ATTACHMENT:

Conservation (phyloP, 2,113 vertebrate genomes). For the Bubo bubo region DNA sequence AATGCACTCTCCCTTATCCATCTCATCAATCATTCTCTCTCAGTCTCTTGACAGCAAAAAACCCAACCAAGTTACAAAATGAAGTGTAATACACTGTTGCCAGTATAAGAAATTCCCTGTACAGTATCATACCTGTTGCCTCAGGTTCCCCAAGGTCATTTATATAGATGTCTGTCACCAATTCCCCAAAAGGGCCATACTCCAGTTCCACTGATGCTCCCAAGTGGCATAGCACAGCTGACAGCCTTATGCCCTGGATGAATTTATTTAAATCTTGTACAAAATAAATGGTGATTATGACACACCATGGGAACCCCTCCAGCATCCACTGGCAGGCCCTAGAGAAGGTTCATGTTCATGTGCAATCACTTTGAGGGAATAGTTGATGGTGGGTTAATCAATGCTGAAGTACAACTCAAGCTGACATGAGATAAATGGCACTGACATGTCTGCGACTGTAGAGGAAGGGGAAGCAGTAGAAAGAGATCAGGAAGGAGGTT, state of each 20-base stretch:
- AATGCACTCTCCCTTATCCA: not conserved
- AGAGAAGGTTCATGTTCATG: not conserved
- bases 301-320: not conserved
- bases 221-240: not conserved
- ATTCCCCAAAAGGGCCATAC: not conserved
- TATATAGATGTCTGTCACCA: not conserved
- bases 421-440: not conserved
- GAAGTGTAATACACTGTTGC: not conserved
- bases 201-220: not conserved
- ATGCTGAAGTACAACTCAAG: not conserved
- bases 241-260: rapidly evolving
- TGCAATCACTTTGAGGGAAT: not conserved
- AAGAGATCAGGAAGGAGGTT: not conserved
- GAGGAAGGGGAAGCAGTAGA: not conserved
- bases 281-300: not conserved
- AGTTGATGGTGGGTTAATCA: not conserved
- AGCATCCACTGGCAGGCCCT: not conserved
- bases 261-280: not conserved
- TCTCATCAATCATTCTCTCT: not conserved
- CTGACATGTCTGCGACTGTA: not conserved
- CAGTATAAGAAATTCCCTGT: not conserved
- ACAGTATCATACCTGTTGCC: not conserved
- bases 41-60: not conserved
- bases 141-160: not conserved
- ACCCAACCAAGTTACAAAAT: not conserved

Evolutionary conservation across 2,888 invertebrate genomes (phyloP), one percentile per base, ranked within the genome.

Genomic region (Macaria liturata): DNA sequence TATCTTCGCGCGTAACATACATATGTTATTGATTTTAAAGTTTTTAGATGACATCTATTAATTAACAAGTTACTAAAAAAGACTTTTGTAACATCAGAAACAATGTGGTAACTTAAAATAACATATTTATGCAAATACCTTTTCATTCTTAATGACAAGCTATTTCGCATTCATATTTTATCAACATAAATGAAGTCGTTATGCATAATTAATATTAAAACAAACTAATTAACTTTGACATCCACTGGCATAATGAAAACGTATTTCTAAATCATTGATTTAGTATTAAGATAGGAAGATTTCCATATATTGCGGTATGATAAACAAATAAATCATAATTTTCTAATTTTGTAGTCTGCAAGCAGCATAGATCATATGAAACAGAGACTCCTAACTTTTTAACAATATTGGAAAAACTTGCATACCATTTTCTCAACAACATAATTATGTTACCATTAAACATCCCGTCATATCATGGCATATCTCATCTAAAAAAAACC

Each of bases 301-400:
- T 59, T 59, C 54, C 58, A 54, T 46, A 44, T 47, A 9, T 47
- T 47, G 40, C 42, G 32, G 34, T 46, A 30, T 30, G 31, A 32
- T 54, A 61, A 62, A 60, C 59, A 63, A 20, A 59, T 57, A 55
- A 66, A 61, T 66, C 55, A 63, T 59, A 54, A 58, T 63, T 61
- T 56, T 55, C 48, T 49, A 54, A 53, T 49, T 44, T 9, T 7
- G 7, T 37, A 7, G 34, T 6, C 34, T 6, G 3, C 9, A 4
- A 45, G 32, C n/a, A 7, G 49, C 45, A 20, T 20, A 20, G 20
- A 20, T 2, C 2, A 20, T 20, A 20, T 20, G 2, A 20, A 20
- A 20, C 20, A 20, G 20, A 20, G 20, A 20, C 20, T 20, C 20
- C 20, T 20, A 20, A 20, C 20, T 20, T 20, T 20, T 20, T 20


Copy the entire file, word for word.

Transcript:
Conservation (phyloP, 2,113 vertebrate genomes). For the Bubo bubo region DNA sequence AATGCACTCTCCCTTATCCATCTCATCAATCATTCTCTCTCAGTCTCTTGACAGCAAAAAACCCAACCAAGTTACAAAATGAAGTGTAATACACTGTTGCCAGTATAAGAAATTCCCTGTACAGTATCATACCTGTTGCCTCAGGTTCCCCAAGGTCATTTATATAGATGTCTGTCACCAATTCCCCAAAAGGGCCATACTCCAGTTCCACTGATGCTCCCAAGTGGCATAGCACAGCTGACAGCCTTATGCCCTGGATGAATTTATTTAAATCTTGTACAAAATAAATGGTGATTATGACACACCATGGGAACCCCTCCAGCATCCACTGGCAGGCCCTAGAGAAGGTTCATGTTCATGTGCAATCACTTTGAGGGAATAGTTGATGGTGGGTTAATCAATGCTGAAGTACAACTCAAGCTGACATGAGATAAATGGCACTGACATGTCTGCGACTGTAGAGGAAGGGGAAGCAGTAGAAAGAGATCAGGAAGGAGGTT, state of each 20-base stretch:
- AATGCACTCTCCCTTATCCA: not conserved
- AGAGAAGGTTCATGTTCATG: not conserved
- bases 301-320: not conserved
- bases 221-240: not conserved
- ATTCCCCAAAAGGGCCATAC: not conserved
- TATATAGATGTCTGTCACCA: not conserved
- bases 421-440: not conserved
- GAAGTGTAATACACTGTTGC: not conserved
- bases 201-220: not conserved
- ATGCTGAAGTACAACTCAAG: not conserved
- bases 241-260: rapidly evolving
- TGCAATCACTTTGAGGGAAT: not conserved
- AAGAGATCAGGAAGGAGGTT: not conserved
- GAGGAAGGGGAAGCAGTAGA: not conserved
- bases 281-300: not conserved
- AGTTGATGGTGGGTTAATCA: not conserved
- AGCATCCACTGGCAGGCCCT: not conserved
- bases 261-280: not conserved
- TCTCATCAATCATTCTCTCT: not conserved
- CTGACATGTCTGCGACTGTA: not conserved
- CAGTATAAGAAATTCCCTGT: not conserved
- ACAGTATCATACCTGTTGCC: not conserved
- bases 41-60: not conserved
- bases 141-160: not conserved
- ACCCAACCAAGTTACAAAAT: not conserved

Evolutionary conservation across 2,888 invertebrate genomes (phyloP), one percentile per base, ranked within the genome.

Genomic region (Macaria liturata): DNA sequence TATCTTCGCGCGTAACATACATATGTTATTGATTTTAAAGTTTTTAGATGACATCTATTAATTAACAAGTTACTAAAAAAGACTTTTGTAACATCAGAAACAATGTGGTAACTTAAAATAACATATTTATGCAAATACCTTTTCATTCTTAATGACAAGCTATTTCGCATTCATATTTTATCAACATAAATGAAGTCGTTATGCATAATTAATATTAAAACAAACTAATTAACTTTGACATCCACTGGCATAATGAAAACGTATTTCTAAATCATTGATTTAGTATTAAGATAGGAAGATTTCCATATATTGCGGTATGATAAACAAATAAATCATAATTTTCTAATTTTGTAGTCTGCAAGCAGCATAGATCATATGAAACAGAGACTCCTAACTTTTTAACAATATTGGAAAAACTTGCATACCATTTTCTCAACAACATAATTATGTTACCATTAAACATCCCGTCATATCATGGCATATCTCATCTAAAAAAAACC

Each of bases 301-400:
- T 59, T 59, C 54, C 58, A 54, T 46, A 44, T 47, A 9, T 47
- T 47, G 40, C 42, G 32, G 34, T 46, A 30, T 30, G 31, A 32
- T 54, A 61, A 62, A 60, C 59, A 63, A 20, A 59, T 57, A 55
- A 66, A 61, T 66, C 55, A 63, T 59, A 54, A 58, T 63, T 61
- T 56, T 55, C 48, T 49, A 54, A 53, T 49, T 44, T 9, T 7
- G 7, T 37, A 7, G 34, T 6, C 34, T 6, G 3, C 9, A 4
- A 45, G 32, C n/a, A 7, G 49, C 45, A 20, T 20, A 20, G 20
- A 20, T 2, C 2, A 20, T 20, A 20, T 20, G 2, A 20, A 20
- A 20, C 20, A 20, G 20, A 20, G 20, A 20, C 20, T 20, C 20
- C 20, T 20, A 20, A 20, C 20, T 20, T 20, T 20, T 20, T 20